It seems certain that Pompeii, Herculaneum, and nearby towns were first settled by Oscan-speaking descendants of the Neolithic inhabitants of Campania.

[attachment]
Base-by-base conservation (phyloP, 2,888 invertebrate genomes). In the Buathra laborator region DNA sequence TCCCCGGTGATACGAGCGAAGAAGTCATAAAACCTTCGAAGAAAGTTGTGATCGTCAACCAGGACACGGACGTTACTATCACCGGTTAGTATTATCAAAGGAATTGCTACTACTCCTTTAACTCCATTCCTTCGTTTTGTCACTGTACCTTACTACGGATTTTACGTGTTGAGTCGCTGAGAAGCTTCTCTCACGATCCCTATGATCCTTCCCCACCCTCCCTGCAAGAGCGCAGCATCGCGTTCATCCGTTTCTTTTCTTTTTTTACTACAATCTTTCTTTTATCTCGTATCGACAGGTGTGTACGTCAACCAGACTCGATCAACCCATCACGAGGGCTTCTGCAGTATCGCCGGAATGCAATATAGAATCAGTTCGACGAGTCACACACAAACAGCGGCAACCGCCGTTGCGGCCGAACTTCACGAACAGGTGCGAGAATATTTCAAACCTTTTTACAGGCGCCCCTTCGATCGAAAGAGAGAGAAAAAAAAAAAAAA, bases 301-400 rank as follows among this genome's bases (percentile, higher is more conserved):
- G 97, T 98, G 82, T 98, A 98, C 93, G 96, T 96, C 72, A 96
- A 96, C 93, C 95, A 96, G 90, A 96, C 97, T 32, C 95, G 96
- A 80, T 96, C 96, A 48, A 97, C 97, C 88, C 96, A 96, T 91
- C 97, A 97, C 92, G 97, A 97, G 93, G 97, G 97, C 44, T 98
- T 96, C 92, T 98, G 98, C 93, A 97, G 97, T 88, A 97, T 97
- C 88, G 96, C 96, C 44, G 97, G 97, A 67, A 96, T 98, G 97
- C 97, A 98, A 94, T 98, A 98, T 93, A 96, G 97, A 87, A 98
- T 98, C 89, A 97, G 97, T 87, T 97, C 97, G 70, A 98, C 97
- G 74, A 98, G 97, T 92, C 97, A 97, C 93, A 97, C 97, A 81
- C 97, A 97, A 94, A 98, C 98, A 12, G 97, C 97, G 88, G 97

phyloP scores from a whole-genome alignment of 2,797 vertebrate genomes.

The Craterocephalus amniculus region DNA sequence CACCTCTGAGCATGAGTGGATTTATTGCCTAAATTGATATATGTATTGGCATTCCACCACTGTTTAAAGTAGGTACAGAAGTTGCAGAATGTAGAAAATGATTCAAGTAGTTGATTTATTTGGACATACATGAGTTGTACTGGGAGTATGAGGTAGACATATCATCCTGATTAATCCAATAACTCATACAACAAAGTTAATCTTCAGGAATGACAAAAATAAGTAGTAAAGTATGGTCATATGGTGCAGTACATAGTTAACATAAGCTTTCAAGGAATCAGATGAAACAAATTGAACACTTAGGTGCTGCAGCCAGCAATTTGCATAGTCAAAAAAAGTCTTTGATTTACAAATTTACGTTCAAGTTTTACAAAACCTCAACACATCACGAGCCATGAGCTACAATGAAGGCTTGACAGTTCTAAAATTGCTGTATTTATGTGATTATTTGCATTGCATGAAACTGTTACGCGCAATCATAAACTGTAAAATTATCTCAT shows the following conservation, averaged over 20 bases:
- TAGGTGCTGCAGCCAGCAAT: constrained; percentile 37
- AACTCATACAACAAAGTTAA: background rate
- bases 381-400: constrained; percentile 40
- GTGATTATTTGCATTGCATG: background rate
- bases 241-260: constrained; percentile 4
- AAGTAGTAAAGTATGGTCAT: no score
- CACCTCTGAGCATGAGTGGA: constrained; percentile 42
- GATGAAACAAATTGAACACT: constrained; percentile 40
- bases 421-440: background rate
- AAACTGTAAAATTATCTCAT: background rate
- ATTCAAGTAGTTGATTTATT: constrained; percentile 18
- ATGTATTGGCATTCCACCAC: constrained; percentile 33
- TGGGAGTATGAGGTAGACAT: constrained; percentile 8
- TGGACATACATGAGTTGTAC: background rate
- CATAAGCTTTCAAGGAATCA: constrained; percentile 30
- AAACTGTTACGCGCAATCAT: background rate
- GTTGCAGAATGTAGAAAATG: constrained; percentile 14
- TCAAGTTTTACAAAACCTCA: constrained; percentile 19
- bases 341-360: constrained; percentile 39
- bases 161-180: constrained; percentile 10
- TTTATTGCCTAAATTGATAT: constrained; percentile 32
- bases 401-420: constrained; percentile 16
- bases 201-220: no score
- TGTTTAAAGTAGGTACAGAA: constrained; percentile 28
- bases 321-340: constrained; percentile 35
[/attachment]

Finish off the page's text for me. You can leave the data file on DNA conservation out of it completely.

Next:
Archaeological evidence indicates that the Oscan village of Pompeii, strategically located near the mouth of the Sarnus River, soon came under the influence of the cultured Greeks who had settled across the bay in the 8th century bce. Greek influence was challenged, however, when the Etruscans came into Campania in the 7th century. The Etruscans’ influence remained strong until their sea power was destroyed by King Hieron I of Syracuse in a naval battle off Cumae in 474 bce. A second period of Greek hegemony followed. Then, toward the end of the 5th century, the warlike Samnites, an Italic tribe, conquered Campania, and Pompeii, Herculaneum, and Stabiae became Samnite towns.